Bill Crawford is the founder and Principal Consultant at Crawford.Solutions, a management consulting firm specializing in strategy and organizational development.
The growth of fresh and perishable products has been steady and strong and some rapidly growing chains have used them as the foundation of their store offerings. The recent Supermarket News gallery of the top alternative formats in food retailing shows how pervasive the focus on fresh and perishable is. It also shows on how many fronts grocery chains are facing intense competition. In addition to an increasingly challenging competition landscape, there are changes in the consumer marketplace. More Boomers, who have been the dominant demographic group to which food retail catered for years, are retiring and more Millennials, who demonstrate a penchant for fresh, non-processed food, are in the workforce and shopping for groceries.
Given the changes in both competition and consumer preferences, a shift to a focus, or at least a greater emphasis on fresh and perishable products may be a wise strategic move. Keeping up with or maybe gaining a leg up on competition is a sound move. Having product offerings that are appealing to a large consumer group coming into more and more disposable income can lay a foundation for solid growth for the time to come.
However, just because there may be strategic value in making such a move, does not mean that you are ready to make it. Bad execution will not only give your store a black eye, but it may damage your reputation in ways that are tough to recover from. What happens to your customer loyalty if you mishandle product and foodborne illness is the result? The Food Safety Modernization Act (FSMA) going into effect later this year through next spring has provisions that retailers, not just manufacturers, need to be in compliance with. What happens to your image, and your sales, if your local media reports that you are in trouble with the FDA for violating food safety rules? (You can learn more about the retail requirements of FSMA in this article.)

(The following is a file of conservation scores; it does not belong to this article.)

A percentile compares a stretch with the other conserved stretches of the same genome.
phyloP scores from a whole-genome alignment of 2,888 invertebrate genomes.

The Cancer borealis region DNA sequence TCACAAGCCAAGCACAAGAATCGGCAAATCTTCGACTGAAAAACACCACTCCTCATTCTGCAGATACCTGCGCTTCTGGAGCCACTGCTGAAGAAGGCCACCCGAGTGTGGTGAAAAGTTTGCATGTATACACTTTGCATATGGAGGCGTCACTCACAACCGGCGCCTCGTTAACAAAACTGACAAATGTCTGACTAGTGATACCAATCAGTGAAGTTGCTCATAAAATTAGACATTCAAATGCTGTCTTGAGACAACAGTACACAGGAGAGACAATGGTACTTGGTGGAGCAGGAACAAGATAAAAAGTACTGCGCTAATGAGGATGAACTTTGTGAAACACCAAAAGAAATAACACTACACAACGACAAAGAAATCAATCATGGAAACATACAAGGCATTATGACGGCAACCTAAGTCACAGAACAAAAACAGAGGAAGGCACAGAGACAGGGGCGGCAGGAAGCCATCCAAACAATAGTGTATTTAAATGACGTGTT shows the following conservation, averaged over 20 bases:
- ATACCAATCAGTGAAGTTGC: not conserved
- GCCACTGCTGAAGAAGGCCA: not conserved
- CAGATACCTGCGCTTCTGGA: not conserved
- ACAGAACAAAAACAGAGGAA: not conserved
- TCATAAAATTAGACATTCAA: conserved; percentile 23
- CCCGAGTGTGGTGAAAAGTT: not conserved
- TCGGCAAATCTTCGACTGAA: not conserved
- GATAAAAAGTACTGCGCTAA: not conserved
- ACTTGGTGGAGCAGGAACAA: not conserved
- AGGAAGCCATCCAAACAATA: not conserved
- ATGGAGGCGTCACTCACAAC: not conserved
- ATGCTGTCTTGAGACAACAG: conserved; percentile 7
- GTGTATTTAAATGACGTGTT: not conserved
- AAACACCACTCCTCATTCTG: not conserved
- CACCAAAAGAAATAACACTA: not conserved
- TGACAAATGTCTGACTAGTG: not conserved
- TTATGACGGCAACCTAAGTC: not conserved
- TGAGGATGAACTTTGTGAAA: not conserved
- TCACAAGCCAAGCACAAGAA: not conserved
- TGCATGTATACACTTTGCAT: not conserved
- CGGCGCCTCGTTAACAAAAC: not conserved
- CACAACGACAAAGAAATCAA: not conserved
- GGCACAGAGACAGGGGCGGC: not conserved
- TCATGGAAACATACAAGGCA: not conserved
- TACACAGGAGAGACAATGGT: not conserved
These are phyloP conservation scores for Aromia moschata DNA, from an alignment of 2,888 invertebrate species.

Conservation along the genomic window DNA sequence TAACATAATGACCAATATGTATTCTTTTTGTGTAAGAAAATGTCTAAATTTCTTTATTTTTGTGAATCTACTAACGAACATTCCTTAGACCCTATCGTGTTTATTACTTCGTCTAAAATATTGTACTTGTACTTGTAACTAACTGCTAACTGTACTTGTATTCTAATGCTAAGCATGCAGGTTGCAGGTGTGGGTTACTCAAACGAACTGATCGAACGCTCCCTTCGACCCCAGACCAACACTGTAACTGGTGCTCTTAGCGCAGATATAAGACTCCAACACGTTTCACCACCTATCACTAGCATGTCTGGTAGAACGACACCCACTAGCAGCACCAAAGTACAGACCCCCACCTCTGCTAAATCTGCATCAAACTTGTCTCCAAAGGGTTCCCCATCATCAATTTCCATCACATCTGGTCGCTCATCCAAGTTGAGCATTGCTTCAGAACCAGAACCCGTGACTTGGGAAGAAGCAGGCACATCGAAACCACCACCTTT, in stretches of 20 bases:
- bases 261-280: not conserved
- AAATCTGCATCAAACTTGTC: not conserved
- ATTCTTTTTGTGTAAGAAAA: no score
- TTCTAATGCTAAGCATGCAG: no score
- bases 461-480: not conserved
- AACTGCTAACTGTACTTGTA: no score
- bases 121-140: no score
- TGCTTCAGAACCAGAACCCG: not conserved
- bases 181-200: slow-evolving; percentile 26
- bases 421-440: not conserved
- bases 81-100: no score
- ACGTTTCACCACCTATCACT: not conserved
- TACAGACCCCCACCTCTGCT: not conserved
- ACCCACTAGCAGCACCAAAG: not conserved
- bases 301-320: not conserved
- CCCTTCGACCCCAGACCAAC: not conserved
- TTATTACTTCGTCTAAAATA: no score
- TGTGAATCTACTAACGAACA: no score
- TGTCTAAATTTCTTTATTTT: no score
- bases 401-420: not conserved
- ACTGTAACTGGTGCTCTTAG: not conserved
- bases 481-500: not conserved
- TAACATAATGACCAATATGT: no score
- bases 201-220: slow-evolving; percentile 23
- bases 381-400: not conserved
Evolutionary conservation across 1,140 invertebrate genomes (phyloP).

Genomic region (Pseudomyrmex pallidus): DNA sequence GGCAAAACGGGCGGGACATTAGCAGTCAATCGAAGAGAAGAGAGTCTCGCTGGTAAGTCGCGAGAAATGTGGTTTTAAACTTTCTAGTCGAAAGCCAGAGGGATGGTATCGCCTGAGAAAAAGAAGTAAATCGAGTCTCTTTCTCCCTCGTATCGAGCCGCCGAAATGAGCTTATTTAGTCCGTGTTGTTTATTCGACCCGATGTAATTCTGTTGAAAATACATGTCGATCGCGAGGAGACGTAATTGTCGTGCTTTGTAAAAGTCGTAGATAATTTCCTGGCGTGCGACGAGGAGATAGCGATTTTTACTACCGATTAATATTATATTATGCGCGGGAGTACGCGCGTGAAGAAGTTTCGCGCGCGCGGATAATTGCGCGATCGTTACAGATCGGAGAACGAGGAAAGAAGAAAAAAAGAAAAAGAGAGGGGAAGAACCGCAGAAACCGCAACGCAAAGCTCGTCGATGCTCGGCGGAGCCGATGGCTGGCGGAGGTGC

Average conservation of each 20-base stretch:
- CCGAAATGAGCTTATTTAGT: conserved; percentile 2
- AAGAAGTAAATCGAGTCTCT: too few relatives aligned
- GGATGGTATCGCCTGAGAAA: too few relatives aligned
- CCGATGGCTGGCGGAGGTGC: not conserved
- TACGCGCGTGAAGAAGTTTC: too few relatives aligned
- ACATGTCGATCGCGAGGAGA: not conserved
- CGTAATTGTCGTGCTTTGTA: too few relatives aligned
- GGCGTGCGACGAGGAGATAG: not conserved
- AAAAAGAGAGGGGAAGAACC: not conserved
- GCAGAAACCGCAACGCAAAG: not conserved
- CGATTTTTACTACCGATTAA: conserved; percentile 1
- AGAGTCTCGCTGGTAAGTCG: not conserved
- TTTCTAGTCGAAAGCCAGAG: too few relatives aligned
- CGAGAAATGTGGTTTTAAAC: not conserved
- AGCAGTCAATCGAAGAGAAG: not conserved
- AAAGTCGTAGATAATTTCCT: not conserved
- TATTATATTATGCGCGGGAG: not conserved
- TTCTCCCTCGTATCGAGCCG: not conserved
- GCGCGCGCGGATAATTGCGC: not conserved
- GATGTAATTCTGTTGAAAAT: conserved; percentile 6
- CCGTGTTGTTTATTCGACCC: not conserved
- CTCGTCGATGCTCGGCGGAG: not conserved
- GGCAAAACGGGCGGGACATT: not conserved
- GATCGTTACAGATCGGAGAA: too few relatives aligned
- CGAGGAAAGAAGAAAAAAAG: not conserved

Be sure that you have the tactical resources available to execute this change well if you are going to move in this direction. A few thoughts:
• Do you have the right vendor partners? Fresh and perishable products inherently have short shelf lives. They need to turn quickly or be replaced quickly to be at their peak. Are your current vendors up to the task of your expansion in this area? Are there others available that you feel confident can keep your shelves full and customers happy?
• Do you have the right control systems? Excess inventory of products that have limited shelf lives can be a financial disaster. Do you have systems that allow for tight inventory levels, rapid replenishment, and quick adjustment based on consumer demand and seasonal availability? Can you find and fix areas of inventory shrink before they become damaging?
• Do you have the right people? Are they on your staff already? Or are there current staff who, with the right training, can manage a shift in this direction for you? If not, are the right people available for you to bring in? You need to find people who are not only skilled in managing something as fast-moving and dynamic as a fresh and perishable program but who also are a good fit with your company culture and personality. For additional thoughts on the importance of hiring the right people, check out this article.
My advice is not that you avoid considering or acting upon the potential strategic opportunity to make fresh and perishable a greater part of your offerings. My advice is that you have the right tactical and practical resources to do it right.
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